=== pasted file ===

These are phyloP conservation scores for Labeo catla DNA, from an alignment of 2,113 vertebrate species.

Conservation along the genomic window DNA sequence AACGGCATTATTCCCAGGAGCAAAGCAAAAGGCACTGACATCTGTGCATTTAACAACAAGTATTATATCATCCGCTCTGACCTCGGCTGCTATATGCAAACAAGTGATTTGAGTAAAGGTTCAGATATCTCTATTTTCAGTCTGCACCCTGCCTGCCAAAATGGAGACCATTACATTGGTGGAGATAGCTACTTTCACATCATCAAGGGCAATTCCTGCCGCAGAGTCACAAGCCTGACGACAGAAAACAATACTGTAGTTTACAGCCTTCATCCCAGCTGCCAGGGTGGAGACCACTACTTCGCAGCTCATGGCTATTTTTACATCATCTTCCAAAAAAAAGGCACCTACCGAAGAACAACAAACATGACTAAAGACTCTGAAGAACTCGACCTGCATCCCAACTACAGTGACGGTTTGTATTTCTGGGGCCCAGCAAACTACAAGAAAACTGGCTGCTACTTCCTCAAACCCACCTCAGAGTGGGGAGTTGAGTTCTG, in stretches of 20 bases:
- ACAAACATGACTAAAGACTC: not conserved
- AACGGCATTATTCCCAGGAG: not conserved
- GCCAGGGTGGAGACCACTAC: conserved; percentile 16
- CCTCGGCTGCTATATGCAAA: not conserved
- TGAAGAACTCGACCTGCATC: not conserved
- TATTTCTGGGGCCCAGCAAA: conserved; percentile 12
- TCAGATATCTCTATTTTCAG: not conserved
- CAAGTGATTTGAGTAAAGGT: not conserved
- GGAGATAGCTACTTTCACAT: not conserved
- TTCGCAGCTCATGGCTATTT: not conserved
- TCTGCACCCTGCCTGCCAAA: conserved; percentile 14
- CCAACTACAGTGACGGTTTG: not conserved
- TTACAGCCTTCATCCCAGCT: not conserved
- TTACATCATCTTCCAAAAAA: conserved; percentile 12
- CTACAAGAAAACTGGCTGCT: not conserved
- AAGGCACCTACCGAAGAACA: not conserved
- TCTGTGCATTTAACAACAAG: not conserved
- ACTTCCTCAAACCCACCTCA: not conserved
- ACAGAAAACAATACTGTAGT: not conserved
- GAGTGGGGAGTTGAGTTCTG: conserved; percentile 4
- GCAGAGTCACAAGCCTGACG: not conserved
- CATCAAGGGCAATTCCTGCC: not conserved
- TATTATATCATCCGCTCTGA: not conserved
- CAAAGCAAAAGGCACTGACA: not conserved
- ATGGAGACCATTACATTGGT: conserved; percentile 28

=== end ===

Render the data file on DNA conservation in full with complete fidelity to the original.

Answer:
These are phyloP conservation scores for Labeo catla DNA, from an alignment of 2,113 vertebrate species.

Conservation along the genomic window DNA sequence AACGGCATTATTCCCAGGAGCAAAGCAAAAGGCACTGACATCTGTGCATTTAACAACAAGTATTATATCATCCGCTCTGACCTCGGCTGCTATATGCAAACAAGTGATTTGAGTAAAGGTTCAGATATCTCTATTTTCAGTCTGCACCCTGCCTGCCAAAATGGAGACCATTACATTGGTGGAGATAGCTACTTTCACATCATCAAGGGCAATTCCTGCCGCAGAGTCACAAGCCTGACGACAGAAAACAATACTGTAGTTTACAGCCTTCATCCCAGCTGCCAGGGTGGAGACCACTACTTCGCAGCTCATGGCTATTTTTACATCATCTTCCAAAAAAAAGGCACCTACCGAAGAACAACAAACATGACTAAAGACTCTGAAGAACTCGACCTGCATCCCAACTACAGTGACGGTTTGTATTTCTGGGGCCCAGCAAACTACAAGAAAACTGGCTGCTACTTCCTCAAACCCACCTCAGAGTGGGGAGTTGAGTTCTG, in stretches of 20 bases:
- ACAAACATGACTAAAGACTC: not conserved
- AACGGCATTATTCCCAGGAG: not conserved
- GCCAGGGTGGAGACCACTAC: conserved; percentile 16
- CCTCGGCTGCTATATGCAAA: not conserved
- TGAAGAACTCGACCTGCATC: not conserved
- TATTTCTGGGGCCCAGCAAA: conserved; percentile 12
- TCAGATATCTCTATTTTCAG: not conserved
- CAAGTGATTTGAGTAAAGGT: not conserved
- GGAGATAGCTACTTTCACAT: not conserved
- TTCGCAGCTCATGGCTATTT: not conserved
- TCTGCACCCTGCCTGCCAAA: conserved; percentile 14
- CCAACTACAGTGACGGTTTG: not conserved
- TTACAGCCTTCATCCCAGCT: not conserved
- TTACATCATCTTCCAAAAAA: conserved; percentile 12
- CTACAAGAAAACTGGCTGCT: not conserved
- AAGGCACCTACCGAAGAACA: not conserved
- TCTGTGCATTTAACAACAAG: not conserved
- ACTTCCTCAAACCCACCTCA: not conserved
- ACAGAAAACAATACTGTAGT: not conserved
- GAGTGGGGAGTTGAGTTCTG: conserved; percentile 4
- GCAGAGTCACAAGCCTGACG: not conserved
- CATCAAGGGCAATTCCTGCC: not conserved
- TATTATATCATCCGCTCTGA: not conserved
- CAAAGCAAAAGGCACTGACA: not conserved
- ATGGAGACCATTACATTGGT: conserved; percentile 28